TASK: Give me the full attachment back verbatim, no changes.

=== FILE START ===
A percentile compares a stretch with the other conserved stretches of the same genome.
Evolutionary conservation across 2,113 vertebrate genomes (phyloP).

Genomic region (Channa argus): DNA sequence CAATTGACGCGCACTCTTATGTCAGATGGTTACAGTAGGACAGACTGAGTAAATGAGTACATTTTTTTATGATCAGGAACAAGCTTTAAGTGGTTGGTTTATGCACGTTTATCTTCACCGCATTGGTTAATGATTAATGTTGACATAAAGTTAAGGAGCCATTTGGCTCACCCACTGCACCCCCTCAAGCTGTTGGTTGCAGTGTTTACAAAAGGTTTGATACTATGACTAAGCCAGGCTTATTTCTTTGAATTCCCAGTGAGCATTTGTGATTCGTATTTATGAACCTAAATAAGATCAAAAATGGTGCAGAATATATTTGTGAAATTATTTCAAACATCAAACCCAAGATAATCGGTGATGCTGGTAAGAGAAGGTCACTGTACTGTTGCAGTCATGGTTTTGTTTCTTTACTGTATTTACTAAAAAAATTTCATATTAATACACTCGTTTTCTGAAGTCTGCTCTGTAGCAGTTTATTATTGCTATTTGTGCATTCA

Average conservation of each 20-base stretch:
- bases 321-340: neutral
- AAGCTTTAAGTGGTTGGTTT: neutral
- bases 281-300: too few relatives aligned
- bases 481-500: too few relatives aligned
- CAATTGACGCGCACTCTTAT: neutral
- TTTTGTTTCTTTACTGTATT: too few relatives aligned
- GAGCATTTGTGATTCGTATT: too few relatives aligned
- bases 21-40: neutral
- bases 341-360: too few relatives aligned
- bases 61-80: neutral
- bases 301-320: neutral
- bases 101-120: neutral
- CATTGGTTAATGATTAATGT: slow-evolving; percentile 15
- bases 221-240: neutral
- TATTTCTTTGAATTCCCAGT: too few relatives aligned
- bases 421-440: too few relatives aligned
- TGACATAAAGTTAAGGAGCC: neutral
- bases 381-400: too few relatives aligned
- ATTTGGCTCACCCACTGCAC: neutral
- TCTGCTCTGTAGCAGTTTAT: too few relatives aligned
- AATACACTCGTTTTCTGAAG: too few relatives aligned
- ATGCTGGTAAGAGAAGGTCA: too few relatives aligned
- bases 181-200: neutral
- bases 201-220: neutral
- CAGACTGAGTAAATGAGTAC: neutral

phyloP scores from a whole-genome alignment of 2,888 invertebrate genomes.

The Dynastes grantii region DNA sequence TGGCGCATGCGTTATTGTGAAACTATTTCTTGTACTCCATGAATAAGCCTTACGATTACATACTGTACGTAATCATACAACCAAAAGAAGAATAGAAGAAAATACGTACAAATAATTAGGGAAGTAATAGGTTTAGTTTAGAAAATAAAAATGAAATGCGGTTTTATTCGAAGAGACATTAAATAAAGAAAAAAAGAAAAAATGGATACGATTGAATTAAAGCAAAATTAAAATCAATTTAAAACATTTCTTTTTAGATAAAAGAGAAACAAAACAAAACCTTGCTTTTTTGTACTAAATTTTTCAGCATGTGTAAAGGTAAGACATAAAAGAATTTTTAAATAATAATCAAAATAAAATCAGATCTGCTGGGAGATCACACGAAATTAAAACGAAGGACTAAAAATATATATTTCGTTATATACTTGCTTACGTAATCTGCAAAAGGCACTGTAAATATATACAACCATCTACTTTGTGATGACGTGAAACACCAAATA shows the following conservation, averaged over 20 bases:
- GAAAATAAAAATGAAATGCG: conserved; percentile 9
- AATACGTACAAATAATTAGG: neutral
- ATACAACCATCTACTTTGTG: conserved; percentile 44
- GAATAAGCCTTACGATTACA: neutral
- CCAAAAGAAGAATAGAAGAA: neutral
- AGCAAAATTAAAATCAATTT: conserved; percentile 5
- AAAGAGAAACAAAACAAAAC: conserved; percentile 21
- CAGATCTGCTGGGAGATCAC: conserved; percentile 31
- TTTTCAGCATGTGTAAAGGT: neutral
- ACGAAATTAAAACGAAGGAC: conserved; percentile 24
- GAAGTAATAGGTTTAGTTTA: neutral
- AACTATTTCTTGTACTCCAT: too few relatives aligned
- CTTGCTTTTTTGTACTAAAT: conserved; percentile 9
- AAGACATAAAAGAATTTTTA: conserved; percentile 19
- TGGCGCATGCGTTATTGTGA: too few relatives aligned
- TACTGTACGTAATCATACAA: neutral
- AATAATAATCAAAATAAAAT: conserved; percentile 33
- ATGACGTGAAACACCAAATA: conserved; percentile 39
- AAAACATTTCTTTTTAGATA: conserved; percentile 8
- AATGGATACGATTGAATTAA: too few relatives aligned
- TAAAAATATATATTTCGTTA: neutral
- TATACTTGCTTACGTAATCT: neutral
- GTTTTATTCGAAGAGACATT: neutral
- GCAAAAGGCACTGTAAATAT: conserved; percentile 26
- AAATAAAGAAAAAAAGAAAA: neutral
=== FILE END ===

A percentile compares a stretch with the other conserved stretches of the same genome.
Evolutionary conservation across 2,113 vertebrate genomes (phyloP).

Genomic region (Channa argus): DNA sequence CAATTGACGCGCACTCTTATGTCAGATGGTTACAGTAGGACAGACTGAGTAAATGAGTACATTTTTTTATGATCAGGAACAAGCTTTAAGTGGTTGGTTTATGCACGTTTATCTTCACCGCATTGGTTAATGATTAATGTTGACATAAAGTTAAGGAGCCATTTGGCTCACCCACTGCACCCCCTCAAGCTGTTGGTTGCAGTGTTTACAAAAGGTTTGATACTATGACTAAGCCAGGCTTATTTCTTTGAATTCCCAGTGAGCATTTGTGATTCGTATTTATGAACCTAAATAAGATCAAAAATGGTGCAGAATATATTTGTGAAATTATTTCAAACATCAAACCCAAGATAATCGGTGATGCTGGTAAGAGAAGGTCACTGTACTGTTGCAGTCATGGTTTTGTTTCTTTACTGTATTTACTAAAAAAATTTCATATTAATACACTCGTTTTCTGAAGTCTGCTCTGTAGCAGTTTATTATTGCTATTTGTGCATTCA

Average conservation of each 20-base stretch:
- bases 321-340: neutral
- AAGCTTTAAGTGGTTGGTTT: neutral
- bases 281-300: too few relatives aligned
- bases 481-500: too few relatives aligned
- CAATTGACGCGCACTCTTAT: neutral
- TTTTGTTTCTTTACTGTATT: too few relatives aligned
- GAGCATTTGTGATTCGTATT: too few relatives aligned
- bases 21-40: neutral
- bases 341-360: too few relatives aligned
- bases 61-80: neutral
- bases 301-320: neutral
- bases 101-120: neutral
- CATTGGTTAATGATTAATGT: slow-evolving; percentile 15
- bases 221-240: neutral
- TATTTCTTTGAATTCCCAGT: too few relatives aligned
- bases 421-440: too few relatives aligned
- TGACATAAAGTTAAGGAGCC: neutral
- bases 381-400: too few relatives aligned
- ATTTGGCTCACCCACTGCAC: neutral
- TCTGCTCTGTAGCAGTTTAT: too few relatives aligned
- AATACACTCGTTTTCTGAAG: too few relatives aligned
- ATGCTGGTAAGAGAAGGTCA: too few relatives aligned
- bases 181-200: neutral
- bases 201-220: neutral
- CAGACTGAGTAAATGAGTAC: neutral

phyloP scores from a whole-genome alignment of 2,888 invertebrate genomes.

The Dynastes grantii region DNA sequence TGGCGCATGCGTTATTGTGAAACTATTTCTTGTACTCCATGAATAAGCCTTACGATTACATACTGTACGTAATCATACAACCAAAAGAAGAATAGAAGAAAATACGTACAAATAATTAGGGAAGTAATAGGTTTAGTTTAGAAAATAAAAATGAAATGCGGTTTTATTCGAAGAGACATTAAATAAAGAAAAAAAGAAAAAATGGATACGATTGAATTAAAGCAAAATTAAAATCAATTTAAAACATTTCTTTTTAGATAAAAGAGAAACAAAACAAAACCTTGCTTTTTTGTACTAAATTTTTCAGCATGTGTAAAGGTAAGACATAAAAGAATTTTTAAATAATAATCAAAATAAAATCAGATCTGCTGGGAGATCACACGAAATTAAAACGAAGGACTAAAAATATATATTTCGTTATATACTTGCTTACGTAATCTGCAAAAGGCACTGTAAATATATACAACCATCTACTTTGTGATGACGTGAAACACCAAATA shows the following conservation, averaged over 20 bases:
- GAAAATAAAAATGAAATGCG: conserved; percentile 9
- AATACGTACAAATAATTAGG: neutral
- ATACAACCATCTACTTTGTG: conserved; percentile 44
- GAATAAGCCTTACGATTACA: neutral
- CCAAAAGAAGAATAGAAGAA: neutral
- AGCAAAATTAAAATCAATTT: conserved; percentile 5
- AAAGAGAAACAAAACAAAAC: conserved; percentile 21
- CAGATCTGCTGGGAGATCAC: conserved; percentile 31
- TTTTCAGCATGTGTAAAGGT: neutral
- ACGAAATTAAAACGAAGGAC: conserved; percentile 24
- GAAGTAATAGGTTTAGTTTA: neutral
- AACTATTTCTTGTACTCCAT: too few relatives aligned
- CTTGCTTTTTTGTACTAAAT: conserved; percentile 9
- AAGACATAAAAGAATTTTTA: conserved; percentile 19
- TGGCGCATGCGTTATTGTGA: too few relatives aligned
- TACTGTACGTAATCATACAA: neutral
- AATAATAATCAAAATAAAAT: conserved; percentile 33
- ATGACGTGAAACACCAAATA: conserved; percentile 39
- AAAACATTTCTTTTTAGATA: conserved; percentile 8
- AATGGATACGATTGAATTAA: too few relatives aligned
- TAAAAATATATATTTCGTTA: neutral
- TATACTTGCTTACGTAATCT: neutral
- GTTTTATTCGAAGAGACATT: neutral
- GCAAAAGGCACTGTAAATAT: conserved; percentile 26
- AAATAAAGAAAAAAAGAAAA: neutral